Waste of Taxpayer Money Fueled by Pride

Ari Bowman, Opinion Editor

When I begin to think about the case of Mahanoy Area School District v. B.L., what comes to mind isn’t necessarily fear of censorship, or loss of my First Amendment rights–I don’t fear that, were B.L. to lose, I would be noticeably worse off in terms of my Internet free speech. While that might be true, and while I might be naive to not worry about it, what I think of the most when it comes to Mahanoy v. B.L. is the cost to taxpayers. 

Since Mahanoy Area School District is a public school district, it’s funded by a mix of government stipends and taxpayer money. 

And let’s be real– the government has been slowly defunding schools for decades, so they are not much help in providing schools with the funds they need to create a well-balanced education for all students. Thus, the burden often falls on the taxpayers within a school district to provide the money for school districts, causing higher property taxes– more money taken away, money that might be used on something they’ll never personally see. 

Districts that don’t have lawsuits pending struggle with funding and constantly have to raise taxes– East Penn is no exception. 

Last year, the board opted to raise property taxes by 1.2 percent in order to address problems stemming from the COVID-19 pandemic, school capacity, and various other issues. Yet, people still found much to complain about with this tax raise, and it could be argued that they have the right to. Many people without children in the district feel that they are paying for something that they will never see the benefits of. Others, even with children, feel that the taxes are simply too high.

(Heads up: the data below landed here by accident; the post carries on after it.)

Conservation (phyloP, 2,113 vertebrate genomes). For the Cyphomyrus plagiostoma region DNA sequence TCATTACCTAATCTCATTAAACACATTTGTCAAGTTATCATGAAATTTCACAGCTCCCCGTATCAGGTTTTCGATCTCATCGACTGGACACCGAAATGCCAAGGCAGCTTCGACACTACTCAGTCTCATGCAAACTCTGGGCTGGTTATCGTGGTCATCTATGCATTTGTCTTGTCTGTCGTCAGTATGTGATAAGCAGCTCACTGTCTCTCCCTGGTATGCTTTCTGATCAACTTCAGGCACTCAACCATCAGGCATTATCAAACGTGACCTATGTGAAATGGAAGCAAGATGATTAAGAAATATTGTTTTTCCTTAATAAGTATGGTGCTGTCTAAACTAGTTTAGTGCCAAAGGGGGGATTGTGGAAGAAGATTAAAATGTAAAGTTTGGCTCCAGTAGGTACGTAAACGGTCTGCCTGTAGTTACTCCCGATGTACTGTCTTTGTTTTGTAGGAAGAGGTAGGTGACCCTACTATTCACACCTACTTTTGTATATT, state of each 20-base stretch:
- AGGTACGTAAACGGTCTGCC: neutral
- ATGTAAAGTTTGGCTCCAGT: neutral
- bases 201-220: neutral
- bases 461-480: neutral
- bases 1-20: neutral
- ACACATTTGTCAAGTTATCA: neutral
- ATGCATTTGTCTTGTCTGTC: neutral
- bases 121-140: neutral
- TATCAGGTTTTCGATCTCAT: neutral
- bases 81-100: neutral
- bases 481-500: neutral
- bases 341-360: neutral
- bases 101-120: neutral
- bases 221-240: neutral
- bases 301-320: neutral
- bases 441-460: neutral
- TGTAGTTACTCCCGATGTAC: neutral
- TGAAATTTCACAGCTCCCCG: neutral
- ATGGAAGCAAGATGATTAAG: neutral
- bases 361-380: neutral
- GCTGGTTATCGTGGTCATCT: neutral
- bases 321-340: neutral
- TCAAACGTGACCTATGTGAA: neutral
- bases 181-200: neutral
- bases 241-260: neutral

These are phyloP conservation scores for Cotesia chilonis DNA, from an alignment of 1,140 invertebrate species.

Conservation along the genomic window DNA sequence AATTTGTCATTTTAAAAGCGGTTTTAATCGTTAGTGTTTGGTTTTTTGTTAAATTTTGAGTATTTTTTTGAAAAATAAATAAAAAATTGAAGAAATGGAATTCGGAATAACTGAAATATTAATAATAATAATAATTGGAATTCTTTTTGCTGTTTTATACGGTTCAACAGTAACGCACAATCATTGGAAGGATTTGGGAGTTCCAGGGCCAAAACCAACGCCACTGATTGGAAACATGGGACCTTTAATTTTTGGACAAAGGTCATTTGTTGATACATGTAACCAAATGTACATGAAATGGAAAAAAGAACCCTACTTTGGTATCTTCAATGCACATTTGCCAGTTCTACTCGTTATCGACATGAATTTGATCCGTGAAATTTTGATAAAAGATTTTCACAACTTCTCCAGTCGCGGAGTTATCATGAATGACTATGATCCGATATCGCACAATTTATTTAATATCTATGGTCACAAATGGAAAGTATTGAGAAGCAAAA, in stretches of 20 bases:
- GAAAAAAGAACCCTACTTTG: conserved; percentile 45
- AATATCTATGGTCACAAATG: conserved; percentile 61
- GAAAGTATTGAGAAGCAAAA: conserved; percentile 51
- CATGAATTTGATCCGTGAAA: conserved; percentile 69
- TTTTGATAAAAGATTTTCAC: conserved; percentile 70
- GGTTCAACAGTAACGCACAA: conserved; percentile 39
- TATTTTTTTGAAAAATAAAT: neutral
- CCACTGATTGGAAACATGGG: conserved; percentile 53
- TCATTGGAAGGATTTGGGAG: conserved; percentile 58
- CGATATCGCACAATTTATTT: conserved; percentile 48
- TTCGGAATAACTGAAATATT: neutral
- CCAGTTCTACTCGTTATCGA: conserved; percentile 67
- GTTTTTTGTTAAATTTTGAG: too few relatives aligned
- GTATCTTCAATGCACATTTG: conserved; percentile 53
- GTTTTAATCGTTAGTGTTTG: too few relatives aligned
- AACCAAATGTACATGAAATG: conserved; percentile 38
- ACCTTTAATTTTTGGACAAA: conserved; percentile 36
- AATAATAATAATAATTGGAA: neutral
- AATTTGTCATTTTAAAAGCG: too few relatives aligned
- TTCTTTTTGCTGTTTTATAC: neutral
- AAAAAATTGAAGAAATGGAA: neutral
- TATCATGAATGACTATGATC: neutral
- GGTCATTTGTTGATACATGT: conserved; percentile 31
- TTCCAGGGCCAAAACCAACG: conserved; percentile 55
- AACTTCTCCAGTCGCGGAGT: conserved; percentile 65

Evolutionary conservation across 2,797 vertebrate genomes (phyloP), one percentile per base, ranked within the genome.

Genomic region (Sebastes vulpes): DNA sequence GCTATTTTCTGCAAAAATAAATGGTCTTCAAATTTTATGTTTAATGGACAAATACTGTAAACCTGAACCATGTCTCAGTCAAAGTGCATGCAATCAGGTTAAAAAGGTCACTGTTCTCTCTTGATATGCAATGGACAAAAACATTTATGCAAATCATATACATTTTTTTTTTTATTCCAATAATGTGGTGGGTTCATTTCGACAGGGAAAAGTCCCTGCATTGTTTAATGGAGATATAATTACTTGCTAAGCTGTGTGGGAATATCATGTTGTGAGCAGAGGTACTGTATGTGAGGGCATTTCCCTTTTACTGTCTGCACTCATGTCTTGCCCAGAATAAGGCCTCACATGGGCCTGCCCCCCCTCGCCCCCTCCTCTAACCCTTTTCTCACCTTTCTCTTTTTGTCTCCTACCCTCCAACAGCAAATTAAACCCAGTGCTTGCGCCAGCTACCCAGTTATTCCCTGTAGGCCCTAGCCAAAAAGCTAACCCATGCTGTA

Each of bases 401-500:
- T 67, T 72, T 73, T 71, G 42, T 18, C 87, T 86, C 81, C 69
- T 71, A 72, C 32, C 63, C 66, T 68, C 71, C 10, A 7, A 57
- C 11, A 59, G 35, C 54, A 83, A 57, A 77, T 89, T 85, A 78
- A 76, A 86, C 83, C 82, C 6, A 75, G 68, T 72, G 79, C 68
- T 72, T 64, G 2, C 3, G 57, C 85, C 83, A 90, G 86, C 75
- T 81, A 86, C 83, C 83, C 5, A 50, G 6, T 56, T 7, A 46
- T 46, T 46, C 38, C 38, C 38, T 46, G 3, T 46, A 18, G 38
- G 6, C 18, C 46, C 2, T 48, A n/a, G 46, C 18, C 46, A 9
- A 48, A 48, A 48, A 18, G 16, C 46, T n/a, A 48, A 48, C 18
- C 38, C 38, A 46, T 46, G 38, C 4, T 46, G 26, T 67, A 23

But this story isn’t about East Penn– it’s about another district in Pennsylvania to the northwest of here: Mahanoy Area School District. And unlike East Penn, MASD has itself caught in a lawsuit rising to the level of the Supreme Court. And with a Supreme- Court-level case comes court fees, costs to hire an attorney; costs so extensive that I don’t know where they start and end. These costs will, undoubtedly, fall on the shoulders of the taxpayers to at least some extent. And unlike tax raises meant for new classrooms, teachers, or other things to improve the learning environment, taxpayers will for sure see where their money is going this time– on the television. 

The extra cost won’t improve the lives of Mahanoy City citizens or their children. Their money is being taken to fund an authoritarian campaign against a student who has beaten them in every court previous; a student who they kicked off the cheerleading team just for daring to utter the F-bomb on her own, private social media. 

I could go on about the ethics of B.L.’s social media usage, and the ethics of the school removing her from the cheerleading squad, but I don’t want to. I’m not writing this piece to argue about whether B.L.’s suspension was justified; I don’t care that much. What I do care about is a public school district using taxpayer money to argue, in court, whether the suspension was justified. 

And then losing not once, but twice. And appealing both times. 

To me, it seems like MASD does not want to admit that they were wrong. 

They don’t want to admit they overstepped into the personal lives of one of their students. It’s a matter of pride; they don’t want to seem less smart than the person that plays a role in educating. But by continually dragging this case out, by continually appealing decisions, they do just that. MASD winning this case would not improve the lives of anybody; it most certainly wouldn’t improve the lives of their taxpayers. 

I believe that MASD will lose this case. 

When that happens, they will probably have to pay up to B.L., and that money will probably come from taxpayers, too. I have a lot of questions for the people that make legal decisions for Mahanoy Area School District, but I think the first thing I would ask, is “Why is a petty feud with a student, who already graduated, seemingly taking precedence over the financial well-being of the people who live in your school district?” I think that would be a good place to start.